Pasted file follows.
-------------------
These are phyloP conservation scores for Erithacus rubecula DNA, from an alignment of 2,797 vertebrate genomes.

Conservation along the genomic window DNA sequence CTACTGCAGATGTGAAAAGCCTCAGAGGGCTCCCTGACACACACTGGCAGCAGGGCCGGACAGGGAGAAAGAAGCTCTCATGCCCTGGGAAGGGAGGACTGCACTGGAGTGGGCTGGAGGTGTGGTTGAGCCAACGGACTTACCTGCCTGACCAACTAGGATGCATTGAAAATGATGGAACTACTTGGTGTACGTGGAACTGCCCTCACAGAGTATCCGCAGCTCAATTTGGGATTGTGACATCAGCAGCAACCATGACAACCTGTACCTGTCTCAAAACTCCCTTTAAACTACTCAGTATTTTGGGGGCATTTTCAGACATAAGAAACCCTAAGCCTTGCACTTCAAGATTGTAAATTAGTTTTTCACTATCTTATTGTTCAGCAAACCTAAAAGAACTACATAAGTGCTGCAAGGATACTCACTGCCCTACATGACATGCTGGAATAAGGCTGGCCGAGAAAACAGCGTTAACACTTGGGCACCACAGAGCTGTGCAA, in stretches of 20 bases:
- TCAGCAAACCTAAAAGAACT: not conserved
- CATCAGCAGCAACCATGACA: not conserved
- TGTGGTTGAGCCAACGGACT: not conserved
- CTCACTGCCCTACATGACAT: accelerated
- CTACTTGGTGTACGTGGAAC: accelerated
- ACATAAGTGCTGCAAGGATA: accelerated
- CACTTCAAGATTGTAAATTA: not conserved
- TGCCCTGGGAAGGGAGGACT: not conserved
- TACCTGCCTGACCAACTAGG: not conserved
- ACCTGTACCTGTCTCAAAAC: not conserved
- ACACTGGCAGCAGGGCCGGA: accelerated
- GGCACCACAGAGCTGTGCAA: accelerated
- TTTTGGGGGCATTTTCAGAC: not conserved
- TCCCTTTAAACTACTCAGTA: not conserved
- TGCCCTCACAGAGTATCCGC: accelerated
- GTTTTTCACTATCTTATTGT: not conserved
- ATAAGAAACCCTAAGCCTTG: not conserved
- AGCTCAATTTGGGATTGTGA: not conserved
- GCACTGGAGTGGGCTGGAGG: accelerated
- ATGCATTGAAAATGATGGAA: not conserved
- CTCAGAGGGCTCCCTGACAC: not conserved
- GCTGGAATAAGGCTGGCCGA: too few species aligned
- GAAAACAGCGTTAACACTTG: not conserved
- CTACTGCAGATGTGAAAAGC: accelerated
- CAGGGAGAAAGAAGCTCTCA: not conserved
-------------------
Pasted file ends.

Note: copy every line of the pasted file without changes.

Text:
These are phyloP conservation scores for Erithacus rubecula DNA, from an alignment of 2,797 vertebrate genomes.

Conservation along the genomic window DNA sequence CTACTGCAGATGTGAAAAGCCTCAGAGGGCTCCCTGACACACACTGGCAGCAGGGCCGGACAGGGAGAAAGAAGCTCTCATGCCCTGGGAAGGGAGGACTGCACTGGAGTGGGCTGGAGGTGTGGTTGAGCCAACGGACTTACCTGCCTGACCAACTAGGATGCATTGAAAATGATGGAACTACTTGGTGTACGTGGAACTGCCCTCACAGAGTATCCGCAGCTCAATTTGGGATTGTGACATCAGCAGCAACCATGACAACCTGTACCTGTCTCAAAACTCCCTTTAAACTACTCAGTATTTTGGGGGCATTTTCAGACATAAGAAACCCTAAGCCTTGCACTTCAAGATTGTAAATTAGTTTTTCACTATCTTATTGTTCAGCAAACCTAAAAGAACTACATAAGTGCTGCAAGGATACTCACTGCCCTACATGACATGCTGGAATAAGGCTGGCCGAGAAAACAGCGTTAACACTTGGGCACCACAGAGCTGTGCAA, in stretches of 20 bases:
- TCAGCAAACCTAAAAGAACT: not conserved
- CATCAGCAGCAACCATGACA: not conserved
- TGTGGTTGAGCCAACGGACT: not conserved
- CTCACTGCCCTACATGACAT: accelerated
- CTACTTGGTGTACGTGGAAC: accelerated
- ACATAAGTGCTGCAAGGATA: accelerated
- CACTTCAAGATTGTAAATTA: not conserved
- TGCCCTGGGAAGGGAGGACT: not conserved
- TACCTGCCTGACCAACTAGG: not conserved
- ACCTGTACCTGTCTCAAAAC: not conserved
- ACACTGGCAGCAGGGCCGGA: accelerated
- GGCACCACAGAGCTGTGCAA: accelerated
- TTTTGGGGGCATTTTCAGAC: not conserved
- TCCCTTTAAACTACTCAGTA: not conserved
- TGCCCTCACAGAGTATCCGC: accelerated
- GTTTTTCACTATCTTATTGT: not conserved
- ATAAGAAACCCTAAGCCTTG: not conserved
- AGCTCAATTTGGGATTGTGA: not conserved
- GCACTGGAGTGGGCTGGAGG: accelerated
- ATGCATTGAAAATGATGGAA: not conserved
- CTCAGAGGGCTCCCTGACAC: not conserved
- GCTGGAATAAGGCTGGCCGA: too few species aligned
- GAAAACAGCGTTAACACTTG: not conserved
- CTACTGCAGATGTGAAAAGC: accelerated
- CAGGGAGAAAGAAGCTCTCA: not conserved